Stories from the Field
Edited By David J. Connor and Beth A. Ferri
4. From Harmful to Helpful
“What is recalled to memory calls one to responsibility” (Derrida, 1989, xi)
I set the phone down. To my surprise, tears flowed down my cheeks. The emotions that overtook me came as a surprise. I had just completed an interview with Jennifer Smith Richards, a journalist for the Chicago Tribune who was working on a series of investigative reports about the use of physical restraint and seclusion with disabled students in Illinois public schools (Richards, Cohen, & Chavis, 2019; Richards, Cohen, Chavis, & Petrella, 2019). I was contacted as an expert source for the story because of my knowledge of the history of these professional practices, how they were carried over from state institutions, psychiatric hospitals, and prisons into the public schools as American special education programs expanded in the late 1970s. I was ostensibly a college professor who could provide authoritative academic information. But the phone call had revealed me as a different kind of source for the story. Beginning as a teacher’s aide in Virginia in 1984 and continuing in my seven years of teaching in North Carolina and Florida, I was a teacher who used physical restraint and so-called “time out” isolation rooms with children from age seven to eighteen. I wasn’t a detached scientific observer of these actions of violence. I was one of the perpetrators.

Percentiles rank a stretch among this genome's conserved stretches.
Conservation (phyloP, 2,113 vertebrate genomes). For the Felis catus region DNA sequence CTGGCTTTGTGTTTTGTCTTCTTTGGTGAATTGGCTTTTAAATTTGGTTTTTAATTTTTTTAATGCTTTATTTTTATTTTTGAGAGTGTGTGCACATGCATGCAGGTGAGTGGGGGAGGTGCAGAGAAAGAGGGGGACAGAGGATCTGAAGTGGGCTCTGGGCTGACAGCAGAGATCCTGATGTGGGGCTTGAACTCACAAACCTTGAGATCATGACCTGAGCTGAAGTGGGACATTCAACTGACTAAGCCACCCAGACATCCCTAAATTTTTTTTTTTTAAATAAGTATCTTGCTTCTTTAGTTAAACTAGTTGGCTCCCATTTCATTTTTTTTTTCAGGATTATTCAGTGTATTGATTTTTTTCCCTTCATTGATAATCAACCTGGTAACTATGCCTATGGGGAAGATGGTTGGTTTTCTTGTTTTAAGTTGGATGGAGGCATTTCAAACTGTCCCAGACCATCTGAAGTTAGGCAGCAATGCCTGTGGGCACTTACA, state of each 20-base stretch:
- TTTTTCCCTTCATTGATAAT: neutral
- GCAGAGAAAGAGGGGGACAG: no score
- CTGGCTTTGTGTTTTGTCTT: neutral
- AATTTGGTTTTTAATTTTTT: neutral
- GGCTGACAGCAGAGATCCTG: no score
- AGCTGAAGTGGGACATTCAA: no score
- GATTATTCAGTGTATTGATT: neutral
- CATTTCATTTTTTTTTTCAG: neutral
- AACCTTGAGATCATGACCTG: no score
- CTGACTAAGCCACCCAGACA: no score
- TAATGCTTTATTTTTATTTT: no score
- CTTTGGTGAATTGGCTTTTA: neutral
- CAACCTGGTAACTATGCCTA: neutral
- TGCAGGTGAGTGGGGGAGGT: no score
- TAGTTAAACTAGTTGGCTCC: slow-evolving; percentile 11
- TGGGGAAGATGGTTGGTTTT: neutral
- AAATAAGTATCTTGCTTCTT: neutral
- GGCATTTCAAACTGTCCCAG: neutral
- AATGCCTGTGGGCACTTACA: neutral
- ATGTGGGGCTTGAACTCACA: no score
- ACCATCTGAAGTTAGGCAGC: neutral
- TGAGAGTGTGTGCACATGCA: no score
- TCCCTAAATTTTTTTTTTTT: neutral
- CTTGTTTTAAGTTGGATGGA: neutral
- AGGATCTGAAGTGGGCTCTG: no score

In my second telephone discussion with Jennifer, she became aware that our discussions had dredged up painful memories from my past. Remembering...
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